This answer to Mass ratio of solar-electric versus radioisotope thermo-electric power for propulsion; beyond how many AU do RTGs win? estimates a crossover at about 4.3 AU, so a trip to the outer planets will likely need a self-contained power source like an RTG or similar.

Suppose a future (as yet unspecified) mission wanted to slow down somewhat before a flyby of an outer planet. I'll ask a separate question about propulsion, but this means that it would need much more of its mass for propulsion for a given trip time.

Wikipedia lists the mass of the MMRTG at about 45 kg.

Could a similar design be scaled down in such a way that the mass-specific power output was similar? If a 45 kg RTG can produce 125 Watts at the beginning, could a similarly designed 4.5 kg RTG generate close to 12.5 Watts? Could a 1 kG RTG produce 2.7 Watts?

Answers to Requirements to orbit Pluto describe fairly large spacecraft, I'm asking here about going in the other direction.

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    $\begingroup$ No doubt about thermal power being easy to scale down, that's simple physics, but that may not be true for how much can be recovered as electricity. $\endgroup$ Commented Feb 14, 2020 at 7:41
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    $\begingroup$ RTG powered pace makers existed, but would not be producing the power levels useful for a space probe. Probably a key thing here would be safety. Making a large re-entry survivable canister is easier than a small one. If you are assembling in orbit and take off the can to fly just fuel, radiators and the generator plates it is both lighter and probably more efficient electrically. Wonder if the protective shielding mass of the New Horizons RTG is pubic. $\endgroup$ Commented Feb 15, 2020 at 1:48
  • $\begingroup$ @GremlinWranger I thought about asking "what's the smallest RTG ever deployed in space" as a separate question, but it seems too related to this to ask separately. I'll wait first to see if that question is answered here as part of an example. $\endgroup$
    – uhoh
    Commented Feb 15, 2020 at 1:51
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    $\begingroup$ @SE-stopfiringthegoodguys But squared cube law might work against RTGs at smaller sizes. $\endgroup$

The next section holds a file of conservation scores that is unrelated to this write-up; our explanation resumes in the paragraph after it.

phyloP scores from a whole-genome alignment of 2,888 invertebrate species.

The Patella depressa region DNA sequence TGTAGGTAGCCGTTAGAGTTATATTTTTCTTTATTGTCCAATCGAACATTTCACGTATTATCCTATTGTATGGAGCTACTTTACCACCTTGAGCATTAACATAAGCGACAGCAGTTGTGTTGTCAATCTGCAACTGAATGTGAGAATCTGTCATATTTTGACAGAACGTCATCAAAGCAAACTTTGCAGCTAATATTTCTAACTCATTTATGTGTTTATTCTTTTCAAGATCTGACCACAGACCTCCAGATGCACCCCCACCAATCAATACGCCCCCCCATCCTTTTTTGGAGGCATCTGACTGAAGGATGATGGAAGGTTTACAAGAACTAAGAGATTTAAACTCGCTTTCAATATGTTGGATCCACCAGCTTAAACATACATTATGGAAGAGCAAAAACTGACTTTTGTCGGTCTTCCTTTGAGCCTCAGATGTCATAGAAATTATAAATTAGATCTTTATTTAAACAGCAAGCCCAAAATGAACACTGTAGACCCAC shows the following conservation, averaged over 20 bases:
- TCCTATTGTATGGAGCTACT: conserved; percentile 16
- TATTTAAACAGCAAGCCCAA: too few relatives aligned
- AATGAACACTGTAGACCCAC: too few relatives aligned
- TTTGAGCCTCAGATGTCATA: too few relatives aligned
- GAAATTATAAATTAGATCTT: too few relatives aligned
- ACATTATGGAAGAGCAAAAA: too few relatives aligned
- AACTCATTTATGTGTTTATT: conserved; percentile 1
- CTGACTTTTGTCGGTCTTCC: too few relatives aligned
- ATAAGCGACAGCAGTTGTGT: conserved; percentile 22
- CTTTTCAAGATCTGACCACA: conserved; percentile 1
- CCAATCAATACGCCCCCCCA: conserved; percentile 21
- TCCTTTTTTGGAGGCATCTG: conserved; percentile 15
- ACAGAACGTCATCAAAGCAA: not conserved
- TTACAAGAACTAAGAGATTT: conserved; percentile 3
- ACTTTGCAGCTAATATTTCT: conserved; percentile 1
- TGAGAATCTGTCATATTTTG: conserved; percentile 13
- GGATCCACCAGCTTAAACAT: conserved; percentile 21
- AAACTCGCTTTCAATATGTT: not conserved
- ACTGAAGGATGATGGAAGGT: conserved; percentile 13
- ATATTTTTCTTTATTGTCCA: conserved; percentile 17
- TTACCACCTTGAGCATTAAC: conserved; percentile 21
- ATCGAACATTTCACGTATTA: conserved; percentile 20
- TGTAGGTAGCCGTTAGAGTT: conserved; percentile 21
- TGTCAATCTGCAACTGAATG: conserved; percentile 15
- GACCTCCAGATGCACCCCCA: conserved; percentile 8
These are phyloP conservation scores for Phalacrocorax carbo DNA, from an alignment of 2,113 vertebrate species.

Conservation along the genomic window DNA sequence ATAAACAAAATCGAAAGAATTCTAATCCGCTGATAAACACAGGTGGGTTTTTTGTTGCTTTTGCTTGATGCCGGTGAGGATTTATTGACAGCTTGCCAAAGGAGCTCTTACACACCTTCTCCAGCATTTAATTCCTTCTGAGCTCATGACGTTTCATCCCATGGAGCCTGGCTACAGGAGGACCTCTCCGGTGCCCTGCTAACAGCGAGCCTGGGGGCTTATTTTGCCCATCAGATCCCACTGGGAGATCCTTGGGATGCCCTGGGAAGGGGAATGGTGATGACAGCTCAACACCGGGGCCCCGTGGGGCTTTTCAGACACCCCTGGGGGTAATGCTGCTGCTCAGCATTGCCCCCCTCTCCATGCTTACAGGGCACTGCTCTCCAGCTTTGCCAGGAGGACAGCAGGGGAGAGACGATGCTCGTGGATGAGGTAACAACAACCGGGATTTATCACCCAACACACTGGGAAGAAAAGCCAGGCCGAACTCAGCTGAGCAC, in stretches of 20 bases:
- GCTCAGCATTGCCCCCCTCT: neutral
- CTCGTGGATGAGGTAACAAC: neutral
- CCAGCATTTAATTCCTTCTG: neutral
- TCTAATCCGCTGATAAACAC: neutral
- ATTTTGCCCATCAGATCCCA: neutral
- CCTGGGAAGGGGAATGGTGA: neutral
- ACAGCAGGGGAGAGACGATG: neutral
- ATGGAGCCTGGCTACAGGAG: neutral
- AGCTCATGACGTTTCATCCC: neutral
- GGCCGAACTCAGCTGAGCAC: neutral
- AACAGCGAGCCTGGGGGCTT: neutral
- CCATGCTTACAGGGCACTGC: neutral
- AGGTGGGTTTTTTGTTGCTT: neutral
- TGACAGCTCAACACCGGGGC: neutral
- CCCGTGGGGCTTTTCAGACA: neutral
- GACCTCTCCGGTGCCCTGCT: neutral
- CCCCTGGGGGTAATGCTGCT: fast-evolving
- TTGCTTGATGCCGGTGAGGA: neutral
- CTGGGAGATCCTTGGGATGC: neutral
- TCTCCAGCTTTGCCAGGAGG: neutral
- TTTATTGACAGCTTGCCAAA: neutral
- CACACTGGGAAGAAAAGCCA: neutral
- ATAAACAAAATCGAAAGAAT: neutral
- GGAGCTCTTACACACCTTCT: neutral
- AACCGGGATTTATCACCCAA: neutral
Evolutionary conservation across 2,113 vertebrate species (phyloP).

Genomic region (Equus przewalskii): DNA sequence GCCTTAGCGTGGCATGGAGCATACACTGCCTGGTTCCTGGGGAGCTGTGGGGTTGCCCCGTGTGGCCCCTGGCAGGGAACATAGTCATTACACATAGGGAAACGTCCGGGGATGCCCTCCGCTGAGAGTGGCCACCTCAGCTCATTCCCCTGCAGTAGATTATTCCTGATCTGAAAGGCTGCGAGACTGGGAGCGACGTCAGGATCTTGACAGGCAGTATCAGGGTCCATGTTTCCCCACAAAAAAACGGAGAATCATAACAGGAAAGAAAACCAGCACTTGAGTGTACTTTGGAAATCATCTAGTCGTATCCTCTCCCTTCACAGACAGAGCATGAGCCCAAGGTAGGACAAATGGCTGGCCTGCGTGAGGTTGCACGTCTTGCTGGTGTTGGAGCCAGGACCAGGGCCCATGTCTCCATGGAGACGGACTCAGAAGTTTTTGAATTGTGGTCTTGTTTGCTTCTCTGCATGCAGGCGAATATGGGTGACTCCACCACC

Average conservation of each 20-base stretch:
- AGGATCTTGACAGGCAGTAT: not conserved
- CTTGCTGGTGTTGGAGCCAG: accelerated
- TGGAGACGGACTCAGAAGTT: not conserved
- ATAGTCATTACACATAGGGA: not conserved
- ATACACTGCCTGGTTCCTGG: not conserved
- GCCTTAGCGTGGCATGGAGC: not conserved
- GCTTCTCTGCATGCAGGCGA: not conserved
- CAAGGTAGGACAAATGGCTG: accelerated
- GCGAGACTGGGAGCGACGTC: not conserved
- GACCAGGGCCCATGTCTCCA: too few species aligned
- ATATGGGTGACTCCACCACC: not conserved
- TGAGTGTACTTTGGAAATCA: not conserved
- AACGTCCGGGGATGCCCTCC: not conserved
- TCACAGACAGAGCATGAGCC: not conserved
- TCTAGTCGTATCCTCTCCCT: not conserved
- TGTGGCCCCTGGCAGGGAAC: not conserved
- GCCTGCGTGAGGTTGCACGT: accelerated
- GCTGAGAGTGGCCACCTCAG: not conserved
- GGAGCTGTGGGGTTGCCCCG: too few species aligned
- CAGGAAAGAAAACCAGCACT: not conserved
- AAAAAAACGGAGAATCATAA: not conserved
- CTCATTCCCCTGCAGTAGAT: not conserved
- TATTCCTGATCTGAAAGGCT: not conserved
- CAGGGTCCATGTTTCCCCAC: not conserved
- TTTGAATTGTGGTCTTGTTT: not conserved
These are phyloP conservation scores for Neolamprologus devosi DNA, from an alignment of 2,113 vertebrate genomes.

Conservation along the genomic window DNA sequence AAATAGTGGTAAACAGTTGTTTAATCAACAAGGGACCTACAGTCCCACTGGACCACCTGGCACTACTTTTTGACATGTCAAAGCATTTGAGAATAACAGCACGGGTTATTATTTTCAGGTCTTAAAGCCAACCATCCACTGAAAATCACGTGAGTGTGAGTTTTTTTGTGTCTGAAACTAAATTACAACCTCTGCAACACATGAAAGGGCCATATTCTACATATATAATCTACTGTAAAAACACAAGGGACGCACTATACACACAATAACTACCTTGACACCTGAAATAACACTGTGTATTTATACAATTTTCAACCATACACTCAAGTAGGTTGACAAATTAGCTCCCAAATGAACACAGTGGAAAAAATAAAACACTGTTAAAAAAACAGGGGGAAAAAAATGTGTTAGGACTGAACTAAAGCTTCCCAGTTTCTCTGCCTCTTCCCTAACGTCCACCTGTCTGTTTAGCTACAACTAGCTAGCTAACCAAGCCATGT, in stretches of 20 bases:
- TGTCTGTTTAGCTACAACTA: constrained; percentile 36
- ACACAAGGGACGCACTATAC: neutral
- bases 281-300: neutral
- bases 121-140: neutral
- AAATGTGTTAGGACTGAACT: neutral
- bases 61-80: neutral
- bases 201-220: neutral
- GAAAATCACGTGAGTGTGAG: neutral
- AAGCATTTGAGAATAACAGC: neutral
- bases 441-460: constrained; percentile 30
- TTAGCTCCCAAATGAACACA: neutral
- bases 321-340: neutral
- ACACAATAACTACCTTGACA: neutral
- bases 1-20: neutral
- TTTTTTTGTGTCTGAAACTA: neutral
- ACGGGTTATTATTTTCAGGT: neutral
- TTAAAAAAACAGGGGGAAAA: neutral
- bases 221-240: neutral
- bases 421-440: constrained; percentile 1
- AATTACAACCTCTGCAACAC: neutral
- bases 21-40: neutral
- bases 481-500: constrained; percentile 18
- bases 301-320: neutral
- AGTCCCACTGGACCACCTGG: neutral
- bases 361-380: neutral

– DKNguyen
    Commented Feb 17, 2020 at 22:17
  • $\begingroup$ @GremlinWranger "nuclear batteries" for pacemakers were betavoltaics, not RTGs: en.wikipedia.org/wiki/Betacel $\endgroup$ Commented Feb 6, 2023 at 18:51

2 Answers 2


The plutonium used in RTGs produces a continuous amount of heat through decay per KG of material regardless of size so can be widely scaled. What does matter is that efficient harvesting of heat energy depends on maximising the difference between the hot and cold sides of the system, so a massive single block would melt everything it touched when built, and a very small element becomes harder to harvest energy from (but useful for pure heat)

So there will be a sweet spot where a given volume of material produces useful levels of heat but does not melt itself during assembly or use. The currently used RTGs are made from sub elements that are listed as 1.44kg and producing 250 watts each with a 600 degree surface stacked to produce the required total power.

Which indicates that a 250W/1.5kg power element is available. The specs listed for this suggest half the overall weight is the elements with rest being radiators and power hardware making a 3kg, 250W heat/16W electric system possible.

Here suggests a figure of 540W/kg for the raw Pu material so that 1.5kg power element is only 1/3 Pu by weight (500g), potentially meaning by accepting more risk a 500g raw PU element with 500g of supporting radiators could produce a 1kg 16W electric power system that nobody would want to go anywhere near.

Going smaller from that size achieving high efficiency of the electric power generation requires insulation and other supporting equipment so the ratio of supporting hardware to useful heat/power generation starts to go up, but at its core the the Watts of heat per kg of PU remains constant so while the engineering challenges increase it is certainly possible.

Probably the major lower bound on RTG size for current missions is the point at which the costs of the prelaunch paperwork outweigh finding an alternate design.

  • $\begingroup$ @Uhoh I made a major edit in terms of answer in Feb, suggesting that very small RTGs are possible albeit at a cost of engineering complexity in sustaining that high temperature differential. Do not have the background to provider harder numbers than the ones already there. $\endgroup$ Commented Apr 11, 2020 at 6:40
  • $\begingroup$ Ah I see you have, thanks! $\endgroup$
    – uhoh
    Commented Apr 11, 2020 at 23:47


Here's another data point, the SNAP-3 RTG at 5 pounds (2.27kg) outputting 2.5W of electric power.

That's less than half the power density of the 45kg RTG (1.1W/kg vs. 2.8W/kg), but not too bad for a system scaled down by a factor of 20.

The SNAP series also had better power density than the MMRTG with the SNAP-19 (pretty pictures: https://nuke.fas.org/space/bennett0706.pdf), 40.3W at 13.6kg, 3.0W/kg.

The yet bigger SNAP-27 used on some of the Apollo missions is only 20kg at 73W, 3.7W/kg.


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